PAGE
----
Young Jewish boys were not allowed to read it (but I bet they did). I’m talking about the Song of Solomon, the Old Testament book about a man and woman passionately in love with each other. The writing, set in poetry, describes dating, marriage, and the problems that inevitably occur. But most of all the song is about God’s gift of sexual intimacy between a man and woman in the context of marriage. The book pulls no punches regarding sex. Yet it is no way vulgar or crude.
Three Hebrew words in the song best describe the components of intimate lovemaking.
This Hebrew word means “spirit love,” and is translated “friend” throughout the song. That’s where healthy sexual relationships begin—a non-sexual relationship, usually in the company of others. This allows you to see how a person acts and interacts with others. Friendship provides a safe place where you can begin to talk with one another and learn the substance of a person’s heart.
This is important because a major desire for couples is to have a friend in their partner. In one study conducted with couples in all stages of the marriage relationship, couples were asked to rank a list of possible goals for their marriage. The single most important goal listed was to have a friend in one’s partner (Markman, Stanley, & Blumberg, Fighting For Your Marriage: Positive Steps for a Loving and Lasting Relationship, pp. 233-234). In another study aimed at determining why singles wanted to get married, 84% described friendship as the primary reason. This should not be surprising since the essence of marriage is the meet man’s need for companionship and loneliness. Researchers Notarius and Markman note that many divorced couples say that in the process they “felt like they lost their best friend” (We Can Work It Out: How to Solve Conflicts, Save Your Marriage, and Strengthen Your Love for Each Other, p. 132).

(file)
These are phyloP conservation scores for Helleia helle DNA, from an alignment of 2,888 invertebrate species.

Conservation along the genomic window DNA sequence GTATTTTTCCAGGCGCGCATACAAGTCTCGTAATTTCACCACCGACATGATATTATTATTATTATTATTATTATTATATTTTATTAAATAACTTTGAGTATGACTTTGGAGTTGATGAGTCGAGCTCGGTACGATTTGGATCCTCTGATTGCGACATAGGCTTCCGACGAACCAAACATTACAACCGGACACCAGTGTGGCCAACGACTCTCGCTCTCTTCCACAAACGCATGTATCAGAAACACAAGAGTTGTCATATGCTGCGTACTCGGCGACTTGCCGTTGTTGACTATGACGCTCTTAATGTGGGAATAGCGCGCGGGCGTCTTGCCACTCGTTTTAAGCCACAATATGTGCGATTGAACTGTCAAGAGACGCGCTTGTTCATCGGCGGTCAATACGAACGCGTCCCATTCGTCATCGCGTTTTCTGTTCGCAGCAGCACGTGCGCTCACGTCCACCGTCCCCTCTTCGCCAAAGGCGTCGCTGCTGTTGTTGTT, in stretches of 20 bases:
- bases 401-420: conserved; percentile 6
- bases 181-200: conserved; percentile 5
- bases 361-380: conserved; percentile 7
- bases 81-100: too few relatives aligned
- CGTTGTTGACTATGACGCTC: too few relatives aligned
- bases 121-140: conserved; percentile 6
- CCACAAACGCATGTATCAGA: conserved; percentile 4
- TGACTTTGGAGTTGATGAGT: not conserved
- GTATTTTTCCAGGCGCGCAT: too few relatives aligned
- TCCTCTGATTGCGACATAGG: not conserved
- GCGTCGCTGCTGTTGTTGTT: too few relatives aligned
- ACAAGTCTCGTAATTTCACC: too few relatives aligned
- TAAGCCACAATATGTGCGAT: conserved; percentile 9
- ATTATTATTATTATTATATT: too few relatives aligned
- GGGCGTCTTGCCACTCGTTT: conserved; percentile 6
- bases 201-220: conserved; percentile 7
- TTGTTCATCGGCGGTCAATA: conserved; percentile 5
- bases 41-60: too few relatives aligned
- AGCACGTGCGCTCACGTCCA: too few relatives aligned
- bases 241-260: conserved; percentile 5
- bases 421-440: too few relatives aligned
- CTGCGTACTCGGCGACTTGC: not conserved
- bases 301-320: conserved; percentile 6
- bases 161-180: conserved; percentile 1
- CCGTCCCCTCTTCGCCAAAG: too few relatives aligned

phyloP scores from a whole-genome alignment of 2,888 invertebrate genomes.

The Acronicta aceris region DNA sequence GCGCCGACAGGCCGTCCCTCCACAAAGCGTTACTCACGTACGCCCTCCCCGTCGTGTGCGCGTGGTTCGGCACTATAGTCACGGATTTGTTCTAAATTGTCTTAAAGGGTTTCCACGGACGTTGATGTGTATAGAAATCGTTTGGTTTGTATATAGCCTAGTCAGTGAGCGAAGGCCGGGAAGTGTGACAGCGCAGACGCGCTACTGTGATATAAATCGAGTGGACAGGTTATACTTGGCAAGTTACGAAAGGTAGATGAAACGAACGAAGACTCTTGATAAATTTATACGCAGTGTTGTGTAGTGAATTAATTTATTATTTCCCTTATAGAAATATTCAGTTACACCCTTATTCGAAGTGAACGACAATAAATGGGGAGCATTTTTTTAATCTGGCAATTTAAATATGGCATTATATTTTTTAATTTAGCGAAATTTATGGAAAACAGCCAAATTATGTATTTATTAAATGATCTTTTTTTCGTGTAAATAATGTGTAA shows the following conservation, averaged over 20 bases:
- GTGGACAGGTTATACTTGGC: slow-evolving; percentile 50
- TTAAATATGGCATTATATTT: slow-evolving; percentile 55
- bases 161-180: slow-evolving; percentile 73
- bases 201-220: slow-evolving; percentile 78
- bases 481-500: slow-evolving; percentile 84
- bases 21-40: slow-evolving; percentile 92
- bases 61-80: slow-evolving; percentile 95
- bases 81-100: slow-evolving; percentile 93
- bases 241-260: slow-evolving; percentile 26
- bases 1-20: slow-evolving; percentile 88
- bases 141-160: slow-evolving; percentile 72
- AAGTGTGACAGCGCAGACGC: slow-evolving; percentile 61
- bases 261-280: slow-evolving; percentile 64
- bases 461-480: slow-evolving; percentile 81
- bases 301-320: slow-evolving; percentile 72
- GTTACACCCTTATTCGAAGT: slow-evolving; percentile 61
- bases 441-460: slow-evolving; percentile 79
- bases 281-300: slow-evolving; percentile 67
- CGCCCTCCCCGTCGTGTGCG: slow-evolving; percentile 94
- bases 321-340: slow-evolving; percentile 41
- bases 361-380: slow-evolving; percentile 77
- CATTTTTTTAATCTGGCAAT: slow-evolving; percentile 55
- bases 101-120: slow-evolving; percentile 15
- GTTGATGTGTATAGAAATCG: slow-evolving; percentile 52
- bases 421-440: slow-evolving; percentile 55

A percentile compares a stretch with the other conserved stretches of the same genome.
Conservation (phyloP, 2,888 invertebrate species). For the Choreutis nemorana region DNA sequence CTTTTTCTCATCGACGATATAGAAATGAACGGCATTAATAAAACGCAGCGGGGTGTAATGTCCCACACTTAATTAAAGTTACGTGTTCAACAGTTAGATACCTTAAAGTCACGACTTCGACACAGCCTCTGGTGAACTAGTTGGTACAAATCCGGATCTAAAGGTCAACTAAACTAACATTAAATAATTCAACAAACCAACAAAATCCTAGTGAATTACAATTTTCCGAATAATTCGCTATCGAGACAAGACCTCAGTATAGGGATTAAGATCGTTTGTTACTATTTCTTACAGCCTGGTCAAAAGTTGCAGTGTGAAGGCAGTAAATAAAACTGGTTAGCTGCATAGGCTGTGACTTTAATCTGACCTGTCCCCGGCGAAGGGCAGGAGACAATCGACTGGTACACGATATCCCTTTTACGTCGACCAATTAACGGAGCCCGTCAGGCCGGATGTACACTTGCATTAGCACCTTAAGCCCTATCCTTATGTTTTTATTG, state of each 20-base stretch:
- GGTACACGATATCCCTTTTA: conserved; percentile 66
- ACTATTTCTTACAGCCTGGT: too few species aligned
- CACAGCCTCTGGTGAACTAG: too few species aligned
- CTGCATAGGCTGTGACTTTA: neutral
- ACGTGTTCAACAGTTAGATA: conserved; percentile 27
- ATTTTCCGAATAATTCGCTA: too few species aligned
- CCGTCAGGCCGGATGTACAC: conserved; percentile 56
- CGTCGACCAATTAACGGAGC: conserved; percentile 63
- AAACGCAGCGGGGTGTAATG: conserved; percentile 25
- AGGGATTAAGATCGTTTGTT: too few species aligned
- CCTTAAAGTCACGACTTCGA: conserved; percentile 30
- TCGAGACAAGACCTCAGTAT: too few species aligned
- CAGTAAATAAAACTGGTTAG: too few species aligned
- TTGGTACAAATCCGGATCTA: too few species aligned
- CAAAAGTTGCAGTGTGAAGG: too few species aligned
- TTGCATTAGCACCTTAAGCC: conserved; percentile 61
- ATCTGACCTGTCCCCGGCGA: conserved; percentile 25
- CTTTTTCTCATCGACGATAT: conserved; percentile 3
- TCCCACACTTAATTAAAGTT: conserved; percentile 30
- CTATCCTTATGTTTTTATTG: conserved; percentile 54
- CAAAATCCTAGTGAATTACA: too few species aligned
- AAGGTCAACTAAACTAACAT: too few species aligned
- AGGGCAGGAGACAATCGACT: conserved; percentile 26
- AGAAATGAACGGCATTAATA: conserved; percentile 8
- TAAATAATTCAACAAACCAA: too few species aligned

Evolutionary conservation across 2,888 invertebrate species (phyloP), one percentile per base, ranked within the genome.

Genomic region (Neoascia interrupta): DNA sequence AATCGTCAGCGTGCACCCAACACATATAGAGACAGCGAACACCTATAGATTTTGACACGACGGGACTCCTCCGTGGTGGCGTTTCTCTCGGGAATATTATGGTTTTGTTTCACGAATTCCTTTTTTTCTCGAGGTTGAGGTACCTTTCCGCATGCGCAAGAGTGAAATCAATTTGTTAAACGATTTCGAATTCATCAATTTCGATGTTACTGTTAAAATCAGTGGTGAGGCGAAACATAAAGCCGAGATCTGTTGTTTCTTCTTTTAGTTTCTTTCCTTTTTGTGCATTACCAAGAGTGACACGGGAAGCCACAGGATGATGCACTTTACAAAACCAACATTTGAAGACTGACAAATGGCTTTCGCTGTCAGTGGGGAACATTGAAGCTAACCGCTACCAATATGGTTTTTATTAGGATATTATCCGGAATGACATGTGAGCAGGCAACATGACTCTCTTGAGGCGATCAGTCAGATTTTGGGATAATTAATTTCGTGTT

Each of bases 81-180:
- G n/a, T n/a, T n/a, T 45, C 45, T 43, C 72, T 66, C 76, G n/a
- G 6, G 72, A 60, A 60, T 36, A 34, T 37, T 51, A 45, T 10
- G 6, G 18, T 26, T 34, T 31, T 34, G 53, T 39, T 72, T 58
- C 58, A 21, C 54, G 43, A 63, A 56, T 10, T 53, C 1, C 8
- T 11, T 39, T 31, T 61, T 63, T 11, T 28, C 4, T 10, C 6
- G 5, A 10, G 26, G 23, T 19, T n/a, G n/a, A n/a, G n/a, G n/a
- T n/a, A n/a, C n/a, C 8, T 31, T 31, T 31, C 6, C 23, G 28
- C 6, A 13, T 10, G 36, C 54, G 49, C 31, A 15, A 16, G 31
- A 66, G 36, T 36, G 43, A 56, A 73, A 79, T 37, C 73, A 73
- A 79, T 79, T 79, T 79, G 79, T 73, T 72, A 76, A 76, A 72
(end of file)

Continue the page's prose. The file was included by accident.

This Hebrew word describes “heart love” and describes the emotional part of love. It is that indescribable feeling that mysteriously causes two people to desire to spend their life together. When a man and woman “fall in love” they can think of little else. Ahab is used in this song to describe “lovesickness” (2:5b…for I am faint with love) and “emotional loyalty” (3:1— …the one my heart loves).
This Hebrew word describes physical love. It means “to caress, rock, embrace, and consummate.” Throughout the book, it is translated “lover.”
These three components—connection, commitment, and consummation—make for true sexual intimacy. Any one by itself or any two are incomplete and unbiblical.
- Consummation without connection or commitment is animalistic.
- Connection and consummation without commitment are called fornication.
- Connection and commitment without consummation lead to frustration and temptation.
But all three together—spirit (rea), heart (ahab), and body (dod)—now we’re talking! Now we’re singing love songs! This is the one-flesh relationship that only God could invent and design!